Town committee pitches coastal erosion study, management plan

01/20/2015 3:08 PM |
The shoreline along the Long Island Sound in Southold during Hurricane Sandy in October 2012. (Credit: JP Stanisic)

The shoreline along the Long Island Sound in Southold during Hurricane Sandy in October 2012. (Credit: JP Stanisic)

Southold Town’s Conservation Advisory Council is urging the Town Board to conduct a coastline study in the hopes of developing a plan for best practices in dealing with coastal erosion, particularly along the Long Island Sound.

Council chairman Peter Young said that as climate change continues to impact the shoreline, the time is now for the town to fund a study with a focus on replenishing beaches. 

“We need a full blown assessment of what is going on out there,” said Mr. Young, who attended Tuesday’s Town board work session with three fellow council members.

Mr. Young said a comprehensive study would provide the town — in particular the Board of Trustees — with a “technical expertise” when making decisions that impact the shoreline.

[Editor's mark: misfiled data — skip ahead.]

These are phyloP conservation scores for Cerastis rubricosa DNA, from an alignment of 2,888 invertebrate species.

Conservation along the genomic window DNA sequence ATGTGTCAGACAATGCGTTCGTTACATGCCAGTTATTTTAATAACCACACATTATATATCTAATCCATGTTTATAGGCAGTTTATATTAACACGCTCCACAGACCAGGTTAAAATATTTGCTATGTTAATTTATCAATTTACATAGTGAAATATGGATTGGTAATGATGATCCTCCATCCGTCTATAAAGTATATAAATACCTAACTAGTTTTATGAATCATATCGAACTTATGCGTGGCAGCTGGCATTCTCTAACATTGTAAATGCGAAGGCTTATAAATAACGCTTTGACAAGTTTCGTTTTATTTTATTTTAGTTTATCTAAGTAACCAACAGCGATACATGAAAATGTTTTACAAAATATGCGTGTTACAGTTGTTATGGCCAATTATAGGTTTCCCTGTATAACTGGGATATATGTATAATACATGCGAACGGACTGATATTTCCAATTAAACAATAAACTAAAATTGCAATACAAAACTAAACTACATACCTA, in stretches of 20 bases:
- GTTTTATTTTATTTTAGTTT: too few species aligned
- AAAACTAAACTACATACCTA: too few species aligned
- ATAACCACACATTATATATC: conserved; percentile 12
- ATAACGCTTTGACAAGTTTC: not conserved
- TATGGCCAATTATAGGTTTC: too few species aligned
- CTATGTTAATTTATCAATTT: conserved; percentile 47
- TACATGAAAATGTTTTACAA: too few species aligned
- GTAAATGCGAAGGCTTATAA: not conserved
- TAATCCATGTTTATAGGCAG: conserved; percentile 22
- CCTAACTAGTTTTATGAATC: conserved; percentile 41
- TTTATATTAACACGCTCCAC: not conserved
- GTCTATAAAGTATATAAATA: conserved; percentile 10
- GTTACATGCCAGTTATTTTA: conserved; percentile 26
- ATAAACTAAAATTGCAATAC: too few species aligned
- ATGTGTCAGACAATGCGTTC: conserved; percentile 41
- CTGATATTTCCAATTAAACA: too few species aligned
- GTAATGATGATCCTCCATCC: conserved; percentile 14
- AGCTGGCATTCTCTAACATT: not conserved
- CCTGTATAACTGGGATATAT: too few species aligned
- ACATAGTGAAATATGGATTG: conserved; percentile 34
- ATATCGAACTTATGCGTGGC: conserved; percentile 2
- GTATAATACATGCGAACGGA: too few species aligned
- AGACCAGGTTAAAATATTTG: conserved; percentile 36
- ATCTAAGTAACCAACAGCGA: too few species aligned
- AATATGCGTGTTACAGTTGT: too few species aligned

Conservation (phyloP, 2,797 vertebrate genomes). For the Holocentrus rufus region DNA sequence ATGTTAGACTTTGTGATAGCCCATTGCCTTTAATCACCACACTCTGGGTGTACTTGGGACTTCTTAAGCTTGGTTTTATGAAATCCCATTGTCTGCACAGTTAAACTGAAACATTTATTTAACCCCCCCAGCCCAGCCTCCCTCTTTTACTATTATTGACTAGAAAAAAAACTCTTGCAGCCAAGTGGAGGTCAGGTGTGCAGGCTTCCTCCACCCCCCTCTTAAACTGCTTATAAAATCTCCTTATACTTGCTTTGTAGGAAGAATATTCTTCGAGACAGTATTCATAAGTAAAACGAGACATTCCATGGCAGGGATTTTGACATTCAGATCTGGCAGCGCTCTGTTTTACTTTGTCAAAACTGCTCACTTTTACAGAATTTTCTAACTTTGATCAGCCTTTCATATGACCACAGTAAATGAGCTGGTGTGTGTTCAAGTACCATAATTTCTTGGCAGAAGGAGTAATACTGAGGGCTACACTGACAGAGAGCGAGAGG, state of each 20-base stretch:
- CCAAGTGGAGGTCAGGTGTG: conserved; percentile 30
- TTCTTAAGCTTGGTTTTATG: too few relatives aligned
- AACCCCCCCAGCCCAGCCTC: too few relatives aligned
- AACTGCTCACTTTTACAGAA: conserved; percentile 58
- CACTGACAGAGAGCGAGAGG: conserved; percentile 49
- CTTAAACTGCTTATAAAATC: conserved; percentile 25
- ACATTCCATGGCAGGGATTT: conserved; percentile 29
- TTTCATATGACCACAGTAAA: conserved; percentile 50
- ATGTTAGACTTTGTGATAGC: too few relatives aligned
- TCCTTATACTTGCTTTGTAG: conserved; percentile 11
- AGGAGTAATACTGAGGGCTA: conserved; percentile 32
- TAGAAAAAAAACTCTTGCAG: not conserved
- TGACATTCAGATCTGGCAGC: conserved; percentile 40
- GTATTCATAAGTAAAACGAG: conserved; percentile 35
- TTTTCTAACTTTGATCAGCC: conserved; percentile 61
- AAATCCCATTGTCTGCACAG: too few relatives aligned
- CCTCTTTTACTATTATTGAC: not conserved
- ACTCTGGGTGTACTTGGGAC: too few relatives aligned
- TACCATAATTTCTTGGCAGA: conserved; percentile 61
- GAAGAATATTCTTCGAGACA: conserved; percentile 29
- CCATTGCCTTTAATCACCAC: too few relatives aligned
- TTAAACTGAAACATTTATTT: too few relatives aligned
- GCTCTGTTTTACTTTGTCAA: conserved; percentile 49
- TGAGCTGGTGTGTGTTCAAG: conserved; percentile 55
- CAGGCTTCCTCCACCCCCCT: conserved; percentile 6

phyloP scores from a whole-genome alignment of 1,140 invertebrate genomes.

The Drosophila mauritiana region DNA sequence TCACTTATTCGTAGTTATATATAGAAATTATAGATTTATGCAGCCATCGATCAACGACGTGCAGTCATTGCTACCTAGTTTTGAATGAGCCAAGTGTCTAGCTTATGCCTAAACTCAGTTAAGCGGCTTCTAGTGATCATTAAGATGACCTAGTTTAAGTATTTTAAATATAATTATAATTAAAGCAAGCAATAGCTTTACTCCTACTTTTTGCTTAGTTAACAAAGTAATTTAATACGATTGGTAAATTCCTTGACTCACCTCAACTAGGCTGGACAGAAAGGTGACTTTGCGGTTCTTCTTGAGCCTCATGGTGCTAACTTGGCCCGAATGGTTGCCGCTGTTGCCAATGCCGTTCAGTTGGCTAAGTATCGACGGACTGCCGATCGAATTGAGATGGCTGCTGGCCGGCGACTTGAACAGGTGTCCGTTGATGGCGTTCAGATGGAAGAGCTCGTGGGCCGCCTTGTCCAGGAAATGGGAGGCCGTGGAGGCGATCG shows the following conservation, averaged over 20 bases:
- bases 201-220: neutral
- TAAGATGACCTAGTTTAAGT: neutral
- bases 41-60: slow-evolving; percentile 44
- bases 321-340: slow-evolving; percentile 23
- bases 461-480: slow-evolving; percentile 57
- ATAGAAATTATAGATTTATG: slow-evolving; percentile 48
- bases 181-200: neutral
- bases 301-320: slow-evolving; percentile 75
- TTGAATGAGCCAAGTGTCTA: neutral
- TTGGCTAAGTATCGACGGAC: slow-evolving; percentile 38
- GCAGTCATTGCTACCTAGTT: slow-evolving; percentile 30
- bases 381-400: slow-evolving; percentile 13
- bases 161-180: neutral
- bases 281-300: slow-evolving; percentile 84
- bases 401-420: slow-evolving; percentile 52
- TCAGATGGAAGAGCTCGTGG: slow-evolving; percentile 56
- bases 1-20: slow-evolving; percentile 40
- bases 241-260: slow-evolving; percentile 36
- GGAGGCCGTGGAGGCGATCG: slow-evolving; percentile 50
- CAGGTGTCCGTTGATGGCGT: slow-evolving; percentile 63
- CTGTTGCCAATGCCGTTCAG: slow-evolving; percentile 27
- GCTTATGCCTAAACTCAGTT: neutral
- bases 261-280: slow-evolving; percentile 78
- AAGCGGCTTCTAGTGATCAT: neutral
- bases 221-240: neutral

At the November council meeting, member Jack McGreevy expressed frustration with the way the Trustees make decisions, calling the process “arbitrary and capricious,” according to the minutes of that meeting. Council members then met with Supervisor Scott Russell earlier this month to express their concerns and to present him with a report member Doug Hardy prepared on beach erosion. The report calls for the Southold Town Board and the Town Trustees to develop a management plan for maintaining the “natural ribbon of beaches from Mattituck to Orient Point.”

“The unvegetated bluffs on the north shore of Southold Town facing Long Island Sound should be declared sensitive areas,” the report states.

Mr. Young said the council has not compiled any data on how much a shoreline study would cost, but stressed it would be “expensive.”

“Probably tens of thousands of dollars,” he said.

Councilwoman Louisa Evans said the findings of other recent climate-based studies gives her pause.

“[The studies] come back and they’re saying it’s Mother Nature; we don’t know what’s happening,” she said.

Councilman and deputy supervisor Bill Ruland, who chaired the meeting in Mr. Russell’s absence, said he recently discussed with a member of Congressman Lee Zeldin’s staff the need to lobby the Army Corps of Engineers for a coastal restoration project along the entire North Shore of Long Island.

“We’re hopeful [the Congressman] will be able to establish attention and funding from the Army Corps,” Mr. Ruland said.

No action was taken Tuesday.

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